Proposed European sustainability reporting standards are here

Anna Triponel

May 13, 2022
Our key takeaway: We described last year the European Commission’s plans for a Corporate Sustainability Reporting Directive (CSRD) which would reform the EU Non-Financial Reporting Directive (NFRD). We discussed that the European Financial Reporting Advisory Group (EFRAG) would develop new European sustainability reporting standards to underpin the Corporate Sustainability Reporting Directive (CSRD). These reporting standards are referred to as EU Sustainability Reporting Standards (ESRS). The time has come, and EFRAG has released the draft standards for consultation. Take a look and feed back – you have until 8 August 2022.

The European Financial Reporting Advisory Group (EFRAG) has released the following: ‘Cover Note for Public Consultation: Draft European Sustainability Reporting Standards’ (April 2022):

  • Consultation: The public consultation is focused on three things: the overall substance of the draft standards (whether the proposed architecture, the implementation of the reporting principles and the overall content of each draft work), the timing for and possible options for prioritising / phasing-in the implementation of the reporting standards, and the adequacy of the proposed disclosure. The consultation is open until 8 August 2022, and people can access the feedback survey online (here for the link to sections 1 and 2 of the public consultation, and here for the link to section 3 of the public consultation.)
  • Areas covered by the sustainability reporting standards: The proposed reporting standards are organised into four themes. First, the cross-cutting reporting standards (which include general principles; and general, strategy, governance and materiality assessment disclosure requirements). Second, the environmental reporting standards (which cover climate change; pollution; water and marine resources; biodiversity and ecosystems; and resource use and circular economy). Third, the social reporting standards (which cover own workforce; workers in the value chain; affected communities; consumers and end-users). Fourth, the governance reporting standards (which include governance, risk management and internal control; and business conduct).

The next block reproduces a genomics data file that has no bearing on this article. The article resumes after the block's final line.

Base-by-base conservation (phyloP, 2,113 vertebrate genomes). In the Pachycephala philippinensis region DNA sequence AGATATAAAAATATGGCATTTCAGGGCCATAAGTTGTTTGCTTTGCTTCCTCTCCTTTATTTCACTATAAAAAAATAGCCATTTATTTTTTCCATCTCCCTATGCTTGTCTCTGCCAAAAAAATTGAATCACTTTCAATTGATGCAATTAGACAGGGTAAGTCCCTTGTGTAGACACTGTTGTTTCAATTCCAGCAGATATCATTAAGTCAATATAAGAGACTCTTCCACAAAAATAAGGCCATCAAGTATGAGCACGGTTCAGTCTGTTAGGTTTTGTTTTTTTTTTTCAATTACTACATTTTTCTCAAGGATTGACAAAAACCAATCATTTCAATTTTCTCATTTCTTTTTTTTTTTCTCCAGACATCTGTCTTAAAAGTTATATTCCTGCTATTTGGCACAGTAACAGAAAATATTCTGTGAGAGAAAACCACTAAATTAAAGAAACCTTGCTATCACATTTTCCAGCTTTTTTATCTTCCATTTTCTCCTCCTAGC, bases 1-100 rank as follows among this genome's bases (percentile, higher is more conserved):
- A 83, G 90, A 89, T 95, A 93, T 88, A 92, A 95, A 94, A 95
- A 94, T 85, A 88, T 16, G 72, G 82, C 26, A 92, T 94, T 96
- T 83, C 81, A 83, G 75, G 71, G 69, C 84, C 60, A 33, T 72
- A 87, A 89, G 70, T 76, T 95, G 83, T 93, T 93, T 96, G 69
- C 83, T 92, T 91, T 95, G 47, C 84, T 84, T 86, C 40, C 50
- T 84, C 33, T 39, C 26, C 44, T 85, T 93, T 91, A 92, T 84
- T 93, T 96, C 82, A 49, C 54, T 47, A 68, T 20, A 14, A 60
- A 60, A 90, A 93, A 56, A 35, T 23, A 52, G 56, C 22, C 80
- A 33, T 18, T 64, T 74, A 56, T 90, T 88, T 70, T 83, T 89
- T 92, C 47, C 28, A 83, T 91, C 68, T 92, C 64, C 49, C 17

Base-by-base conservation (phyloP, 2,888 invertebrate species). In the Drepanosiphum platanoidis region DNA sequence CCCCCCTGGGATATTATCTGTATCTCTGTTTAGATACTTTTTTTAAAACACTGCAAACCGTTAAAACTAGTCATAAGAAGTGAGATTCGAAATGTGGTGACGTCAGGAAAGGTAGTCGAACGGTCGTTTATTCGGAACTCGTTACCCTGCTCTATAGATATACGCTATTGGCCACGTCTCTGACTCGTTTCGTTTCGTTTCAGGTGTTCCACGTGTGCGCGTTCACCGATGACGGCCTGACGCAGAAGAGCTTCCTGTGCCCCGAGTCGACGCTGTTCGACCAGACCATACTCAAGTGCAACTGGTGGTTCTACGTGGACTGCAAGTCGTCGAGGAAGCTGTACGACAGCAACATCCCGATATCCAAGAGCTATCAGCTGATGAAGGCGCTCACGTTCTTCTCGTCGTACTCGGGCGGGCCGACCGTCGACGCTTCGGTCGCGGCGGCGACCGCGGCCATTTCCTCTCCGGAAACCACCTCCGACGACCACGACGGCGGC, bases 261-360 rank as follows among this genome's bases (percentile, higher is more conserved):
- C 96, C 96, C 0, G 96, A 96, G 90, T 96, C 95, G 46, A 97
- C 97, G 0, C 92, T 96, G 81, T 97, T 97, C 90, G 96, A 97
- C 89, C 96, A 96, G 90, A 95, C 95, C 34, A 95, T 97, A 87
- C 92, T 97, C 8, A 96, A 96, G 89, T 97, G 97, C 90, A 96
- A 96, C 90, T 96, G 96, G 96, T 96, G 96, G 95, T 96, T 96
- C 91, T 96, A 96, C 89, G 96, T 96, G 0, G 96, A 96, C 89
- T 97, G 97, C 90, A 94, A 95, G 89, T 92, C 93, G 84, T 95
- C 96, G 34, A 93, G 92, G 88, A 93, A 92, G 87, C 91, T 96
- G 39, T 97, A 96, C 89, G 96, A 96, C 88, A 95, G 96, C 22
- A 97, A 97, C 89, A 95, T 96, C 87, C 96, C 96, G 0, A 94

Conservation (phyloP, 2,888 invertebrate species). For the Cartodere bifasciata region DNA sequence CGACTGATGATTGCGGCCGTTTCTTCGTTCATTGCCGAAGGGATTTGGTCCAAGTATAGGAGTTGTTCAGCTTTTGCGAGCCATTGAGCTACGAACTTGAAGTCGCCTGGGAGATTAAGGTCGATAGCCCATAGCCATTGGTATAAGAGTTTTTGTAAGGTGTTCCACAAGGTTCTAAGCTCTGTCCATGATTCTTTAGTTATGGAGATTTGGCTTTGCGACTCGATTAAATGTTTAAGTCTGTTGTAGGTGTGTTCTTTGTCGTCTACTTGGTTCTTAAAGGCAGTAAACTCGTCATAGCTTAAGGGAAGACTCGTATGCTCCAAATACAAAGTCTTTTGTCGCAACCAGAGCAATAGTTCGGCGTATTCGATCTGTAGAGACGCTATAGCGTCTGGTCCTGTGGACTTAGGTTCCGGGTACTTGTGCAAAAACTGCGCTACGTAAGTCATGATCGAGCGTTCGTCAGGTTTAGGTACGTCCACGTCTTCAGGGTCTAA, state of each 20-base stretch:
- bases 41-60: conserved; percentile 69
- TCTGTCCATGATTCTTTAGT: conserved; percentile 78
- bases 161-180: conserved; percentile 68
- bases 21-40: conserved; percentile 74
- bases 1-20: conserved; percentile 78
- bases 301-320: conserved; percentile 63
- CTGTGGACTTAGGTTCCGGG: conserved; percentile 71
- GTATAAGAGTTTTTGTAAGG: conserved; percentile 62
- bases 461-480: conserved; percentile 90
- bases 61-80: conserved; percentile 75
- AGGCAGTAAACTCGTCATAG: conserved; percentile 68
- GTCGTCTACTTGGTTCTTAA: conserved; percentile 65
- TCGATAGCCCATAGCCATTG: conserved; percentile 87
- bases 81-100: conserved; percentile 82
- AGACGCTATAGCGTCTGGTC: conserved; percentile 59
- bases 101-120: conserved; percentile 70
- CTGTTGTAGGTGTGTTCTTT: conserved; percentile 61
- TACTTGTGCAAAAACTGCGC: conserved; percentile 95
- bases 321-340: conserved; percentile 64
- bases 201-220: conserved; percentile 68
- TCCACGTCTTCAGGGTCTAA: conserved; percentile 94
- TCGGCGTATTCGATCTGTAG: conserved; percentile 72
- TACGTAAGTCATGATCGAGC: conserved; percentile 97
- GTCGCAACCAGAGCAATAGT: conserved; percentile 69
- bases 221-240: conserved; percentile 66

• UNGPs as a foundation, especially for grievance mechanisms: Several of the standards use the UN Guiding Principles on Business and Human Rights as a core reference point. For example, ESRS Standard 1 on “Own Workforce” establishes that “[t]he objective of the [draft] Standard is also to ensure that the reporting requirements enable undertakings to disclose alignment with international and European human rights instruments and conventions, including the International Bill of Human Rights, the UN Guiding Principles on Business and Human Rights.” In particular, companies describing the effectiveness of their grievance channels for their own employees, for workers in the value chain, for affected communities, and for consumers and end-users “may be guided by […] questions based on the ‘effectiveness criteria for non-judicial grievance mechanisms’” as outlined in Principle 31 of the UNGPs. 

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